CFN – Canada should set ambitious goals in trade talks with the European Union (EU), which resume next week, since it has much to gain from a comprehensive trade accord, according to a report released today by the C.D. Howe Institute. In “Go Big or Go Home: Priorities for the Canada-EU Economic and Trade Agreement,” Daniel Schwanen, Associate Vice President, International and Trade Policy, says a comprehensive economic and trade agreement (CETA) between Canada and the EU is both desirable and possible.
“For Canada,” says Schwanen, “an agreement with the EU is a strategic opportunity to significantly diversify the market for its high-value-added goods, services and skills, and to increase the attractiveness of its economy for investors. It’s also a chance to make a statement that it is ready to engage with other important trade partners on reducing barriers to mutually beneficial trade and investment. “
A meaningful and mutually beneficial agreement will require bold steps on the part of Canada and the EU, says the author, because the Canada-EU relationship is more intensive in services, sophisticated goods, and direct cross-border investments than are Canada’s other trade relationships. This, says Schwanen, means that an agreement needs to address in-depth questions of how domestic practices in Canada affect EU businesses, and vice-versa.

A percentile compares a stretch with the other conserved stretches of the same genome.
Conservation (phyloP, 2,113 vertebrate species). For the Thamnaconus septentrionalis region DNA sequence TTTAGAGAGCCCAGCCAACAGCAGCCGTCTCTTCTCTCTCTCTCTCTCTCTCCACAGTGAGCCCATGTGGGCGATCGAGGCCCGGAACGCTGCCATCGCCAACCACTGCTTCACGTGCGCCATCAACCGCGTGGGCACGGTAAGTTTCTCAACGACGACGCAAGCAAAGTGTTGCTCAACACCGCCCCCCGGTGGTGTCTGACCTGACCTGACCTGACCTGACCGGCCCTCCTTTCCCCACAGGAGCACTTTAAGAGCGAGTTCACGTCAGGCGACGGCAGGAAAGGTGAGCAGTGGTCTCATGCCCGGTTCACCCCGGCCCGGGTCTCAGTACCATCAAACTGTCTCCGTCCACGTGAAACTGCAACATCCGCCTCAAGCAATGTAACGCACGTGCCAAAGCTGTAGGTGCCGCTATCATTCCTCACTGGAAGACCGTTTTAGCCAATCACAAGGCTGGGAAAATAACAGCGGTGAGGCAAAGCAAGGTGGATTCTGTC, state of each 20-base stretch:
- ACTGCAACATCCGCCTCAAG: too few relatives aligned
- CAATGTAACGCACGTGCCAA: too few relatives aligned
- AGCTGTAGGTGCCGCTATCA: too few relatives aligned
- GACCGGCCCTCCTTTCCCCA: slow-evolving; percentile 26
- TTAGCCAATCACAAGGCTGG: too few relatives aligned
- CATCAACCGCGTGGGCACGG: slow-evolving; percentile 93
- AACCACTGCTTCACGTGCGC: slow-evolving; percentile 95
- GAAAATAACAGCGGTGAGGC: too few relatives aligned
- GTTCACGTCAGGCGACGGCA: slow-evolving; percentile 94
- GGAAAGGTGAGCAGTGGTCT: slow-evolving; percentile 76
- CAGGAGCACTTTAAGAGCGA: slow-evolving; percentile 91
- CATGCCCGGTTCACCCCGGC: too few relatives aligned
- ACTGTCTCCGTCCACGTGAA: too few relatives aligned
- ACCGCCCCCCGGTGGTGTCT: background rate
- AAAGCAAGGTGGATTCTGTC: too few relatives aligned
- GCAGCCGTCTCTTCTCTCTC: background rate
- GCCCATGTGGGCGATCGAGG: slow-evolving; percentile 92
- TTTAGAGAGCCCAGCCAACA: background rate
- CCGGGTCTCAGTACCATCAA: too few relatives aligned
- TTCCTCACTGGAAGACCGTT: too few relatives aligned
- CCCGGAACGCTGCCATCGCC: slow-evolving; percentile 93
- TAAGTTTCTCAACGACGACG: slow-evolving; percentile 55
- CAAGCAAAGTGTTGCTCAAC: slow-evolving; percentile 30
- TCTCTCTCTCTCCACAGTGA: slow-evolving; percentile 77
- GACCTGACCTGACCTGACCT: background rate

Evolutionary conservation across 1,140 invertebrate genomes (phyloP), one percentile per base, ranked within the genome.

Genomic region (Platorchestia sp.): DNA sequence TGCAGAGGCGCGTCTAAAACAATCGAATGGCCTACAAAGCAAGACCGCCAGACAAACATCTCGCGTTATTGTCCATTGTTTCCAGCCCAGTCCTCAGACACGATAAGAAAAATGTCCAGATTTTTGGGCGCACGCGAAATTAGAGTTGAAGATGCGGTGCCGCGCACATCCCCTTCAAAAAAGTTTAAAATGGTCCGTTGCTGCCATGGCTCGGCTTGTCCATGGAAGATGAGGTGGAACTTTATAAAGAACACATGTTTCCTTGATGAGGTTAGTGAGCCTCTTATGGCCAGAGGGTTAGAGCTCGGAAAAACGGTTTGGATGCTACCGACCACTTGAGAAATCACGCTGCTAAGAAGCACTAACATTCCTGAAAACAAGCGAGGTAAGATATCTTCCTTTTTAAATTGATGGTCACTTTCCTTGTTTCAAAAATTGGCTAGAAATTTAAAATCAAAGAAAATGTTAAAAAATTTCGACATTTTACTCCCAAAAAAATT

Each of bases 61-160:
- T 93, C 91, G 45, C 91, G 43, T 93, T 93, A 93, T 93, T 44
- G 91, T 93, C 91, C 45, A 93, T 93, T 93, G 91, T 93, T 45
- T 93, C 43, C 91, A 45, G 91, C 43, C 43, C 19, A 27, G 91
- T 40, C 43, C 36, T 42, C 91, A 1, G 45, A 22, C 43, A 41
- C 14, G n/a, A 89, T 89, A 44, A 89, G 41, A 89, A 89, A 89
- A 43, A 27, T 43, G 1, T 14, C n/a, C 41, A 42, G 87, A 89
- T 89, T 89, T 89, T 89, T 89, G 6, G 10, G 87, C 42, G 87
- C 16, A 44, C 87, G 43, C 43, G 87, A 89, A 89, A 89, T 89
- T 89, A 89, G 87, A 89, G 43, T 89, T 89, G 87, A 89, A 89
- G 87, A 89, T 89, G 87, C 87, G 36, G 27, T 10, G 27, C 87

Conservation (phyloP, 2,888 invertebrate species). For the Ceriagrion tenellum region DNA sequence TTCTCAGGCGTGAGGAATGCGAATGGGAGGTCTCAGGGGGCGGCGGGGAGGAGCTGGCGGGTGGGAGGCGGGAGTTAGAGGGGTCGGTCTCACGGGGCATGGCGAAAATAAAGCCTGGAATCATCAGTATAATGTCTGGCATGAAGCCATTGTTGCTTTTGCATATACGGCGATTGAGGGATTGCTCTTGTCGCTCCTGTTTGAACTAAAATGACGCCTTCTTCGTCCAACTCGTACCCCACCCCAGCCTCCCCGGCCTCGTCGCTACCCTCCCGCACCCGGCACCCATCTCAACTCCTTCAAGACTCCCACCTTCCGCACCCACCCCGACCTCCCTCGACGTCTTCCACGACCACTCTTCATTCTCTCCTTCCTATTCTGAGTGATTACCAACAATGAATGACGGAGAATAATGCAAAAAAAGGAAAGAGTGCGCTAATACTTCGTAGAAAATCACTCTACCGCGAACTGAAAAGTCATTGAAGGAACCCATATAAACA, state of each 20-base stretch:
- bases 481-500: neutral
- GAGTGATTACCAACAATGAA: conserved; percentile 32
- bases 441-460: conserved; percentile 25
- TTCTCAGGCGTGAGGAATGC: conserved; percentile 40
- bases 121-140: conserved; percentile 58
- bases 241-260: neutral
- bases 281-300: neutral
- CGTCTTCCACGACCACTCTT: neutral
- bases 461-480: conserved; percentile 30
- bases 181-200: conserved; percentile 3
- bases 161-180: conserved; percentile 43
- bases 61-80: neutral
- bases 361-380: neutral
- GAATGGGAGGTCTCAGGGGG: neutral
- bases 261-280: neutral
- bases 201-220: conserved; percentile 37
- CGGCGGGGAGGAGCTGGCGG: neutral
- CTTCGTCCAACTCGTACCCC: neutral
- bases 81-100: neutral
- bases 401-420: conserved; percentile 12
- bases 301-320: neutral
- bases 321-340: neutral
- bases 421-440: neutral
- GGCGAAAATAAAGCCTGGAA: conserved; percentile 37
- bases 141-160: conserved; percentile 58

Thus, he says, a good agreement would, in addition to addressing more traditional trade barriers, open up bidding on public procurement contracts in Canada and the EU more equally to each party’s firms, address the protection of intellectual property rights, facilitate the mobility of skilled personnel, and provide assurances that regulation will be applied even-handedly between Canadian and EU firms.
Many of these issues can be contentious, as they require scrutiny of a number of Canadian government practices, including at the provincial level. Indeed, for this reason, provinces are for the first time at the negotiating table.
These issues can all be addressed, Schwanen says, without compromising the ability of Canada and the EU to pursue public policy objectives or to regulate for the benefit of their constituents.
Says Schwanen: “Canada should seize the strategic opportunity presented by the CETA negotiations. Inability to do so would risk confining Canada’s economic horizons increasingly to home,” he concludes.
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